Marcelo Viquez

Opening – 26 APR 2024, 6-9 pm
Kewenig pied-à-terre

Installation view Marcelo Viquez ‘Anónima’, pied-à-terre
Foto: Lepkowski Studios Berlin

Installation view Marcelo Viquez ‘Anónima’, pied-à-terre
Foto: Lepkowski Studios Berlin

Based on ancient beauty ideals, Marcelo Viquez explores a visual language that extends into contemporary art. This is the starting point of his first exhibition at pied-à-terre, following several solo exhibitions at KEWENIG in Palma de Mallorca, the artist’s adopted home.

In one of the installations shown here, replicas of busts and figurines made of plaster stand and lie on a simple wooden shelf. They are stowed away here, not even presented in an appealing way. They are figures that are often easy to identify: the Venus de Milo, the head of Michelangelo’s David and, twice, the Bathing Venus by Christophe-Gabriel Allegrain. These figures, mass-produced on a reduced scale, may seem familiar to most beholders because they have long been part of our current, generally available stock of images.

The bust of a woman on the shelf, however, shows no characteristics that would lead one to attribute to a fa- mous work of art. She is anonymous. And this is also the legible title of the portrait, which Viquez has drawn in charcoal on canvas for an almost room-high enlargement and made the centrepiece of the exhibition. This gives the woman a presence that she would otherwise be denied because her image has not become part of art history and so not part of popular, mass taste determined by the market and the media. The large-format drawing, however, illustrates details, recognisable features that, like a mugshot or ID, are designed to be recognisable.

A series of ink drawings shows another facet of Viquez’s strategy: the bodies on the numbered sheets are rec- ognisable in details or familiar characteristics (such as the missing arms of the Venus de Milo), but sometimes they are also reminiscent of the badly battered, naked bodies depicted in Francisco de Goya’s Desastres de la guerra. The bodies differ from the depictions of the heads in terms of the clarity of the line: if they ever had individual features, the pen and ink have blurred and anonymised them.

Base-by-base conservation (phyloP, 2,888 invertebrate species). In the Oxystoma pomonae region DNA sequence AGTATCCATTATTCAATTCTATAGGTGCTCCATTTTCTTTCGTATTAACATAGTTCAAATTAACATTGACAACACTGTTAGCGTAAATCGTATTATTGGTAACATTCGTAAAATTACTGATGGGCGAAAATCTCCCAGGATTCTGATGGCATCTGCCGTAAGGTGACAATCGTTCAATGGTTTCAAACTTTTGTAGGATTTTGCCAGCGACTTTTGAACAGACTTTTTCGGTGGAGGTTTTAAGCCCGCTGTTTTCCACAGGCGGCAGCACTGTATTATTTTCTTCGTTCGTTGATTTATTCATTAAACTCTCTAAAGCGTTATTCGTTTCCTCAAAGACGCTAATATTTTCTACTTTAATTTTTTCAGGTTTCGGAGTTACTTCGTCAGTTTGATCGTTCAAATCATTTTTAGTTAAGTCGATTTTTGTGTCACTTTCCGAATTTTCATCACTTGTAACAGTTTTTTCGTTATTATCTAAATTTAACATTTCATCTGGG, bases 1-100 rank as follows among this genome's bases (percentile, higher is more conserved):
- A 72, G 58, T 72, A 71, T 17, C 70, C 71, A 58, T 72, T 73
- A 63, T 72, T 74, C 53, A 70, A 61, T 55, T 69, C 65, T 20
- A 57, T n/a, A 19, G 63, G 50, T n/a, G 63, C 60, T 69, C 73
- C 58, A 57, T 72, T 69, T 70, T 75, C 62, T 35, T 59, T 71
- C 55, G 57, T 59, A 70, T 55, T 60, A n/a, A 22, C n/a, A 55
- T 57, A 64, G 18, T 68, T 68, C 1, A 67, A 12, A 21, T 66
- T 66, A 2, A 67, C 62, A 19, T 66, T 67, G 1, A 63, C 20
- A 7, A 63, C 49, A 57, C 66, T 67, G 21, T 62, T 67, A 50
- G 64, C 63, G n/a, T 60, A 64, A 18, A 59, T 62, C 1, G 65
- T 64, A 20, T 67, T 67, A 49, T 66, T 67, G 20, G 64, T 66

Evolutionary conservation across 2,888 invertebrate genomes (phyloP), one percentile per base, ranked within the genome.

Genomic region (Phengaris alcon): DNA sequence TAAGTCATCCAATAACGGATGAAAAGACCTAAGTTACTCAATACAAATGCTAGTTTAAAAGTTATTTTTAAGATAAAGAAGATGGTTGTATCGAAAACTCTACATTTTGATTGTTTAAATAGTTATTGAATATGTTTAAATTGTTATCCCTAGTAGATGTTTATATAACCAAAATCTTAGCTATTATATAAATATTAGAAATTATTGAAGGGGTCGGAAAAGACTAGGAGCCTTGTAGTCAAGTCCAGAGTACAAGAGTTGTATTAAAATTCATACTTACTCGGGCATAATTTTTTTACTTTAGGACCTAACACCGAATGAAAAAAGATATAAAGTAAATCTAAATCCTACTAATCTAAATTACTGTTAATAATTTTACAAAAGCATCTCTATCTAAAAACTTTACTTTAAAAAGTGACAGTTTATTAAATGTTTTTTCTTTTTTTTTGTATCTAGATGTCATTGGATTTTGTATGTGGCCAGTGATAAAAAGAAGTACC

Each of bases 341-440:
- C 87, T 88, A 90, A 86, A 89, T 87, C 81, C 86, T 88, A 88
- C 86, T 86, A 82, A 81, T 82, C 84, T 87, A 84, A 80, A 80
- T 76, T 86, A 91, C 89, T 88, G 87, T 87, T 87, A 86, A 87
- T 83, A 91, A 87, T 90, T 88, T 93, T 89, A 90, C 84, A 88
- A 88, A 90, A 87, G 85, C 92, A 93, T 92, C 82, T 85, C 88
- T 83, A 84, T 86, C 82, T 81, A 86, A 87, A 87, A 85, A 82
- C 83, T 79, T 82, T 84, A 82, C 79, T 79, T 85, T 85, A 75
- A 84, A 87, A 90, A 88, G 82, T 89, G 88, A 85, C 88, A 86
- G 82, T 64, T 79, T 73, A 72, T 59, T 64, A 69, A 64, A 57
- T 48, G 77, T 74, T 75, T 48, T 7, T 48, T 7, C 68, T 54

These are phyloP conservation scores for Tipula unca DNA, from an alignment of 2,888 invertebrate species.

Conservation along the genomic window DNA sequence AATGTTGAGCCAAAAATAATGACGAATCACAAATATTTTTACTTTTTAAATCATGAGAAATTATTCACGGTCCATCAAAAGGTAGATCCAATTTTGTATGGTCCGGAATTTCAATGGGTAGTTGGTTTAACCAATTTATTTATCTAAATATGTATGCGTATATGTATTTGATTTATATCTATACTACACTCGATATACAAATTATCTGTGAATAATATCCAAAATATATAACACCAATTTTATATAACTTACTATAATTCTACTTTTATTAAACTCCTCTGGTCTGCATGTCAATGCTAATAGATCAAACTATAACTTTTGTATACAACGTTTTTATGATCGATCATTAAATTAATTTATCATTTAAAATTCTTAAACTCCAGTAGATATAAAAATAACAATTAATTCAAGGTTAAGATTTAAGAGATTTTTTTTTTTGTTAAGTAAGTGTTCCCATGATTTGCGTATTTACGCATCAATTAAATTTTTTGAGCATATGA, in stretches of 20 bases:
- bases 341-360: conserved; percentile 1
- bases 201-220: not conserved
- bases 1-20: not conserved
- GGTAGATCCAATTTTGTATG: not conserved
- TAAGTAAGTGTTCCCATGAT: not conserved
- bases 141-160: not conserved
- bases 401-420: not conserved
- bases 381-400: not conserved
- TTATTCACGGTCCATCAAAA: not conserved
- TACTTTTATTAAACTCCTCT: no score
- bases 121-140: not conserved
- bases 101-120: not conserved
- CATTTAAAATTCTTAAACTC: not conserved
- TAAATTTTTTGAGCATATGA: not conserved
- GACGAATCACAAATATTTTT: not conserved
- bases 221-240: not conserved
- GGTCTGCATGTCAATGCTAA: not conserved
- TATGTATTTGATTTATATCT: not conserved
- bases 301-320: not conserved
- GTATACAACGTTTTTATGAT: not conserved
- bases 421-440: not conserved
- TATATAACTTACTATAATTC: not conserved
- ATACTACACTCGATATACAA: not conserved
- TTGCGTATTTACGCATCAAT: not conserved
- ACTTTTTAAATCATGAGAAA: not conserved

The centrepiece of another installation is Michelangelo’s David, the major sculptural work of the Renaissance, which takes up ancient ideals and at the same time establishes an innovative catalogue of the theory of pro- portion. A black-and-white photograph of the (reproduced) original figure is juxtaposed with seven fragments of the epoxy resin cast: These are individual body parts which, each on its own, point to the identity of the work. The decomposition of David, which Viquez has already executed in earlier works, thus enigmatically sug- gests a certain individuality, but at the same time draws attention to the commodity character, the mass suita- bility and the banalisation of the object.

It is connections such as these that Viquez is able to create and convey through his work. As this exhibition shows through these new works, it turns out to be a profound, personal game that is capable of sustainably challenging familiar visual experiences and the visual memory, in unexpected, seemingly ephemeral new ar- rangements.


Marcelo Viquez was born in 1971 in Montevideo, Uruguay, and has lived in Mallorca for several decades. His artistic practice includes drawing, painting, sculpture, installation and video art. He has been associated with the KEWENIG Gallery for a long time and his works have been exhibited there several times. He has also participated in numerous group exhibitions and has been honoured with solo exhibitions in prestigious institutions in Mallorca, such as the CCA Andratx (2009), the Museu d’art modern i contemporani de Palma, Es Baluard (2014), and recently at Casal Soleric, Palma de Mallorca (2024).

With works by Ghada Amer, Cabrita, Jose Dávila, Elger Esser, Jannis Kounellis, Hendrik Krawen, Martin Mlecko and Peter Wüthrich

Opening – 26 APR 2024, 6-9 pm

Elger Esser
Dieppe, 2007
b/w-print, hand coloured, framed
184 x 288 x 4 cm 

The endlessness, profundity, and elemental forces of the sea are explored in this exhibition by Ghada Amer, Cabrita, Jose Dávila, Elger Esser, Jannis Kounellis, Hendrik Krawen, Martin Mlecko, and Peter Wüthrich. Each of the artists develops the classic genre of the seascape further with their media, their working methods and their view of the world. With references to art history and the contemporary world, these artists explore the topics of travel and wanderlust as well as the significance of the sea for human culture, both visually and associatively.

Hendrik Krawen
M.s.g.m, 1994
Oil on canvas
130 x 175 cm 


Jannis Kounellis
Albatros, 2001
Steel, boat fragment, steel, cable
Boat fragment 185 x 91 x 33 cm,  steel plate 200 x 180 cm